Reciprocal Influences

Literary Production, Distribution, and Consumption in America

Edited by Steven Fink and Susan S. Williams



240 pp. 6x9

$24.95 paper 978-0-8142-5031-0
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$44.95 cloth 978-0-8142-0829-8
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The essays gathered in this volume represent renewed interest in the history of the American book. Inspired by the work of William Charvat, the contributors trace the complex web of —reciprocal influences—among authors, readers, and the publishing trade in nineteenth- and early twentieth-century America.

Contributors to the volume are Martha Banta, Lawrence Buell, Steven Fink, Frances Smith Foster, Michael T. Gilmore, Jay Grossman, Julian Markels, Meredith L. McGill, Grantland S. Rice, Susan S. Williams, and Michael Winship. Their essays examine the poetry of Whitman and Melville; the fiction of Hawthorne, Melville, Elizabeth Stuart Phelps, Twain, and James Weldon Johnson; the essays of Margaret Fuller and William Charvat; and the early Afro-Protestant press and Life magazine. The essays also consider the importance of the transatlantic book trade, the construction of literary careers, and the material conditions of authorship and reading.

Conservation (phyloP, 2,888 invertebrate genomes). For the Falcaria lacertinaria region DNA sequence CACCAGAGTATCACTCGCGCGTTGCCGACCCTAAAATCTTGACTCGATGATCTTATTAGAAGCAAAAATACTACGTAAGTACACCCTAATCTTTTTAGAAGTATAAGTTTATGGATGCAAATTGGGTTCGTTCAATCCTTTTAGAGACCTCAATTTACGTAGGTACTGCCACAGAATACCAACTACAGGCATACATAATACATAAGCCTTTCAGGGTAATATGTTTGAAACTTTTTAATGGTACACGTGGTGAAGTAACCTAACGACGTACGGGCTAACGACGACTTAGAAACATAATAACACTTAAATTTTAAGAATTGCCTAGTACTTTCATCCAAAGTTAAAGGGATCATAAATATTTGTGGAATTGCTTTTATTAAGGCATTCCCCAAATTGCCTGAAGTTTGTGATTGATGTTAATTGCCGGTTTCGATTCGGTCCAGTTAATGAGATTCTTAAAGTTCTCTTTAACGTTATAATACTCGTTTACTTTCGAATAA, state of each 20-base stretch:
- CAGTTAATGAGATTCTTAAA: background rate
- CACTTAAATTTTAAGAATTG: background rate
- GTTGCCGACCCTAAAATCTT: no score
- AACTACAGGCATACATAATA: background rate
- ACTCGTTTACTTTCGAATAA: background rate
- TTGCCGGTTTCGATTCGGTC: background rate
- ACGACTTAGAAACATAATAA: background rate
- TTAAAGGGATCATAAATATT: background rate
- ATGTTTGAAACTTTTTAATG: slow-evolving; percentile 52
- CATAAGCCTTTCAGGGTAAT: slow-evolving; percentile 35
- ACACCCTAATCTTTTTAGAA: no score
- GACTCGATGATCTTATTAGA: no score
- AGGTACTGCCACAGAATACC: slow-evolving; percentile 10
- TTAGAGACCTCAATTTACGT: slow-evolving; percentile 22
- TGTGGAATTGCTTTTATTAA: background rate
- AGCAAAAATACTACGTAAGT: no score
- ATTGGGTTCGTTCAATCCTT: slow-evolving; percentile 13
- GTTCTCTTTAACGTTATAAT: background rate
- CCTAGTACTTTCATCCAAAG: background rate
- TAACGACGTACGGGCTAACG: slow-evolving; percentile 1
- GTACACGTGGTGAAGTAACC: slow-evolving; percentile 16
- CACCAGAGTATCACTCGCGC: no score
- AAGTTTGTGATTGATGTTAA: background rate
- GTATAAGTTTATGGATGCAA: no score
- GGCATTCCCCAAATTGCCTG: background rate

These essays, all previously unpublished, will be of interest to students and scholars of book history as well as of American literature and culture.

Steven Fink and Susan S. Williams are associate professors in the Department of English at The Ohio State University. Fink is the author of Prophet in the Marketplace: Thoreau’s Development as a Professional Writer (Ohio State 1999). Williams is the author of Confounding Images: Photography and Portraiture in Antebellum American Fiction.